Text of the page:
Today's news

February 3, 2004

Law schools favour admission tests over A levels

Eight of Britain's most prestigious universities are to sideline A levels as an entry requirement for law courses from November and set their own admission tests instead. The move follows decisions by Oxford and Cambridge universities and some London colleges to set similar tests to determine applications to medical and dentistry courses. The eight universities are Birmingham, Bristol, Cambridge, Durham, East Anglia, Nottingham, Oxford and University College London. The two-hour tests will involve multiple choice questions and short essays, and also test understanding of English.
( Independent, Times, Daily Telegraph )

Students to join lecturers in week of strikes
Leaders of the Association of University Teachers and National Union of Students are planning a week of strike action later this month in protest at top-up fees and plans to modernise lecturers' pay. The campaign will include a shutdown of all UK campuses on 25 February, with lecturers and students mounting pickets to stop colleagues taking or going into lectures. The AUT will take a final decision over the strikes next Thursday, when it receives results of a nationwide ballot. The NUS announced its plans yesterday, which include demonstrations in support of the lecturers' pay dispute in Wales, Scotland and Northern Ireland, as well as walkouts over top-up fees, which will only affect English universities.
( Independent )

Number of students filing for bankruptcy triples
The number of students writing off loan debts by declaring themselves bankrupt more than tripled in 2003, government figures showed yesterday. According to the Student Loans Company, 899 students filed for bankruptcy last year, compared with 6 in 2002.
( Independent )

Supporters win at mind games
Being a football fan can be good for your mental health regardless of whether your team is winning or losing, according to psychologists at the University of Northumbria. They discovered that supporting a team through thick and thin increases fans' communication skills, motivation, and gives them a sense of belonging. However, a separate study at Nottingham Trent University found that benefits could be lost when a team was relegated, with some fans developing the clinical symptoms of post-traumatic stress disorder.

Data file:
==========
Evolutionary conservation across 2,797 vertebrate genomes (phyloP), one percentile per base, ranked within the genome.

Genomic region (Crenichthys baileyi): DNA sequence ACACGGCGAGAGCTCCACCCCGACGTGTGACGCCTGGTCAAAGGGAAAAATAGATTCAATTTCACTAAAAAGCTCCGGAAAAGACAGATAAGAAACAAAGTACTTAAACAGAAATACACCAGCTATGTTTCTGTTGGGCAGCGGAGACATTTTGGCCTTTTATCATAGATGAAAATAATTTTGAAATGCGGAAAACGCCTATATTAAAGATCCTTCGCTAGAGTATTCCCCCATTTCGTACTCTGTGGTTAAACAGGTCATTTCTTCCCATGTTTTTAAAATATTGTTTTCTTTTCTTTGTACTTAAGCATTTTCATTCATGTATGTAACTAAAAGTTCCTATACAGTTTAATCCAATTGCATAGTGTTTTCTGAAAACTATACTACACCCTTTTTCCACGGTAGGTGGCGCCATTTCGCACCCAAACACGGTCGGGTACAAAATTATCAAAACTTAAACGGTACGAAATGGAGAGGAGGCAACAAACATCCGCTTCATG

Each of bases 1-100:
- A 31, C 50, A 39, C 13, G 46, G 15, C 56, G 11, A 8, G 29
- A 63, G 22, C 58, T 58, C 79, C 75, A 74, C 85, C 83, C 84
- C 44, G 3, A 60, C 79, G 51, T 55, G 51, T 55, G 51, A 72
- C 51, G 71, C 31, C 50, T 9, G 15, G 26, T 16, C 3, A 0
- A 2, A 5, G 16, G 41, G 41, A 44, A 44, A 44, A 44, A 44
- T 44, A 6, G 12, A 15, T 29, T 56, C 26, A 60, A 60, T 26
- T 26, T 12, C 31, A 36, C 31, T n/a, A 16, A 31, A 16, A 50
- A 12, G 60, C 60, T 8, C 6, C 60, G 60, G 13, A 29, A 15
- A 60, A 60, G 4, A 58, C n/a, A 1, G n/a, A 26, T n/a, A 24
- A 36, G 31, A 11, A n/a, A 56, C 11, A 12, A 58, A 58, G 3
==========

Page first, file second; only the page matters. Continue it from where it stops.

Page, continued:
( Times )

Historian who rose to the pinnacle of academe dies
Lord Bullock, who wrote the first major complete biography of Hitler, and who went on to build St Catherine's College, Oxford, died on February 2, 2004, aged 89.
( Times, Guardian, Daily Telegraph )
Full obituary available in Netgazette .

Comment: university funding of part-time education
Open University vice-chancellor Brenda Gourley calls on the government to top-up part-time education too.
( Independent )

Can parents avoid student fees?
Brief views on the disclosure of parental income and Irreconcilable Parental Estrangement.
( Daily Mail )

How the successful make it to the top
Leading scientist Susan Greenfield, professor of synaptic psychology at Oxford University and director of the Royal Institution, talks candidly about what made her a high-flier.
( Evening Standard )

Earn while you learn: the alternative to fees and debt
Feature on three people who have signed up for Modern Apprenticeships.
( Evening Standard )

Freedom of information act alert
Schools, universities and publicly owned companies have to have their lists of documents ready for inspection and available by February 29 under the provisions of the 2002 act.
( Times )

Summer heatwave matches climate predictions
A scientist at the University of Fribourg in Switzerland who analysed the characteristics of the 2003 heatwave says it is unlike anything seen in the past 100 years and closely matches what researchers think will happen with greater frequency later this century.
( Guardian )

Brain scan sheds light on speech secrets
An expert in speech neurobiology at University College London has discovered that the brain takes speech and separates it into words and "melody". The  words are then shunted over to the left temporal lobe for processing, while the melody is channelled to the right side of the brain, a region more stimulated by music. Meanwhile, a Cambridge University team is investigating what it is about language that makes us prick up our ears and concentrate on listening.
( Guardian )

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